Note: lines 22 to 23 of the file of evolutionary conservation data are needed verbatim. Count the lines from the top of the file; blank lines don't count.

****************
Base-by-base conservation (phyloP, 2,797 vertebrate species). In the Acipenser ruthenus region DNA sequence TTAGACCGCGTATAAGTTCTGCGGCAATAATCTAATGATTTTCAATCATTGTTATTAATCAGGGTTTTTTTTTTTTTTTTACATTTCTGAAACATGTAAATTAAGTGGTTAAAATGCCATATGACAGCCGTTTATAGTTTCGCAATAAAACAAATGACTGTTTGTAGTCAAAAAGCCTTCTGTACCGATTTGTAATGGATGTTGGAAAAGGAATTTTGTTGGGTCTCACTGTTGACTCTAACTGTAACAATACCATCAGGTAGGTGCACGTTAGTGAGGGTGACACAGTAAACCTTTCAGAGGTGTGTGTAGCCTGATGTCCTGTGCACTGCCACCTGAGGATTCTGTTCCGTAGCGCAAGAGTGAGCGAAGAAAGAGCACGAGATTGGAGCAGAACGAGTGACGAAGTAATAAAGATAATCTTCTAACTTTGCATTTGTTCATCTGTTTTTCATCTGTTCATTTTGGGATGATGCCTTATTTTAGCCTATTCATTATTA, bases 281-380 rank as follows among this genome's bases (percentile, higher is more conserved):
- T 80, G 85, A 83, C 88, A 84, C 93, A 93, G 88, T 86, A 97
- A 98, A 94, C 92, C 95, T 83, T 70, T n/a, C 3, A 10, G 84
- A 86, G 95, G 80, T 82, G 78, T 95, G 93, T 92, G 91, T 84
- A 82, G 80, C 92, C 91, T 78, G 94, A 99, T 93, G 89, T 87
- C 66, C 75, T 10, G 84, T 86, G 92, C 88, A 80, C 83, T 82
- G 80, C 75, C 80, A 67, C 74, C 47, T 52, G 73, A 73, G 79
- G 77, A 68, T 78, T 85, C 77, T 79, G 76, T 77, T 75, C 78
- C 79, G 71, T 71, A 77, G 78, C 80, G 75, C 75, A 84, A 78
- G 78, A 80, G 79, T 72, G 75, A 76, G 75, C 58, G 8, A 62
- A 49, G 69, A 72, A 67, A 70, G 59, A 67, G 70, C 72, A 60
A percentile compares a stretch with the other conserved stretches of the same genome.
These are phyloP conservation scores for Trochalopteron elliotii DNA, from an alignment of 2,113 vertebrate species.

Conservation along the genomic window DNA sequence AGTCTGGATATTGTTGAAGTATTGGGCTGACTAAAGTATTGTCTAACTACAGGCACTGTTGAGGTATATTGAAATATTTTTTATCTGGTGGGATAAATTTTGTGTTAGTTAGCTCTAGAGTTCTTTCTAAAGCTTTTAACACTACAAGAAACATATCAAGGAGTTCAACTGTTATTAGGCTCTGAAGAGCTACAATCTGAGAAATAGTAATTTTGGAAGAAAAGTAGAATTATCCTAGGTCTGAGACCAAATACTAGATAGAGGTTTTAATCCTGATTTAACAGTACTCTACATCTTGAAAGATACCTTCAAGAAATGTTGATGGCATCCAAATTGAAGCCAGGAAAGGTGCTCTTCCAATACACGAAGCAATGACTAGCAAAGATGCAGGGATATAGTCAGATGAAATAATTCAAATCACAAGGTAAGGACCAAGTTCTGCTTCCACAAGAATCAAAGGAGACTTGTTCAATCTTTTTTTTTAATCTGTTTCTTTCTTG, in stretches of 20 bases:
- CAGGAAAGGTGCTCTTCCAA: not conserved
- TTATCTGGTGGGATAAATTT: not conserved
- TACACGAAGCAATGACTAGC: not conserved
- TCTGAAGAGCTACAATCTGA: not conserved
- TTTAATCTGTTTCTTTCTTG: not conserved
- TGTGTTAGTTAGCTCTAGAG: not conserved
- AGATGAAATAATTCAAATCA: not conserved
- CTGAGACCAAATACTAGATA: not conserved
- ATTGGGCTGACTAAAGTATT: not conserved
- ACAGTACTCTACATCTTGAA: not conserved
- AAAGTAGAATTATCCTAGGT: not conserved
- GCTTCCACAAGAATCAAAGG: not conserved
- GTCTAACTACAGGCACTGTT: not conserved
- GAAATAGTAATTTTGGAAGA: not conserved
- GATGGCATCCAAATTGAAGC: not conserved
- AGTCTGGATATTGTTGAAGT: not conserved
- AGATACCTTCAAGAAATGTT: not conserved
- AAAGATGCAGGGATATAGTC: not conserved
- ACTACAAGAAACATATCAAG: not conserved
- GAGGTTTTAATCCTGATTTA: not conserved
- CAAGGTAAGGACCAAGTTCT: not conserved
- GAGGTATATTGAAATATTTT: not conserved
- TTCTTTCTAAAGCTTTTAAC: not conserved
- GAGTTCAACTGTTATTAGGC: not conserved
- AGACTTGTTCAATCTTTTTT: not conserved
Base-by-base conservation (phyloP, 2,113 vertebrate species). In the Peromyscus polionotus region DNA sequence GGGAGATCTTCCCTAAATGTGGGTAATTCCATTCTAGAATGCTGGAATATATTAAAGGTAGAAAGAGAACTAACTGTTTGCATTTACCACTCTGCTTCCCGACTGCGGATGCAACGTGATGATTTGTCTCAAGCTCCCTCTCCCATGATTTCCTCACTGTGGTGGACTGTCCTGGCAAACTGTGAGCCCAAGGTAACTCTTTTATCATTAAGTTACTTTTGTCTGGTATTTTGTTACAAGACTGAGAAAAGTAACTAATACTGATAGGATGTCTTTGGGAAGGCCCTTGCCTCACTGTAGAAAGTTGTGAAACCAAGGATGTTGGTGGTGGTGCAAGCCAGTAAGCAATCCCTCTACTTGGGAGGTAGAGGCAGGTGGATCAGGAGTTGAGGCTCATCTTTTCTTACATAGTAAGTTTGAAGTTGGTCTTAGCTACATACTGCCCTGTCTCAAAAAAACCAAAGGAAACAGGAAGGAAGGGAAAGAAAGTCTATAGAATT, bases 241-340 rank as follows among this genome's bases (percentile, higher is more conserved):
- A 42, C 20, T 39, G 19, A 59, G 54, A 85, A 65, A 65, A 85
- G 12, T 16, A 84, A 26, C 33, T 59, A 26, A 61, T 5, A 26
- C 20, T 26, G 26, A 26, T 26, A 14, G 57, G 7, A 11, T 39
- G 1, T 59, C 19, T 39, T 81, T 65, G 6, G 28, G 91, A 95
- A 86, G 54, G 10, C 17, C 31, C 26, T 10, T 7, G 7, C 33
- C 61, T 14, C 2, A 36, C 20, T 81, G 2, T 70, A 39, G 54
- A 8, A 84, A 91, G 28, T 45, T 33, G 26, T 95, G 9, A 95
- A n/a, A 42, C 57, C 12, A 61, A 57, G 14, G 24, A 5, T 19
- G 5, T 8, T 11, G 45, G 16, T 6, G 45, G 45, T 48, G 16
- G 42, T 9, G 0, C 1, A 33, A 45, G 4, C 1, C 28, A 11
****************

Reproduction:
- CTGAGACCAAATACTAGATA: not conserved
- ATTGGGCTGACTAAAGTATT: not conserved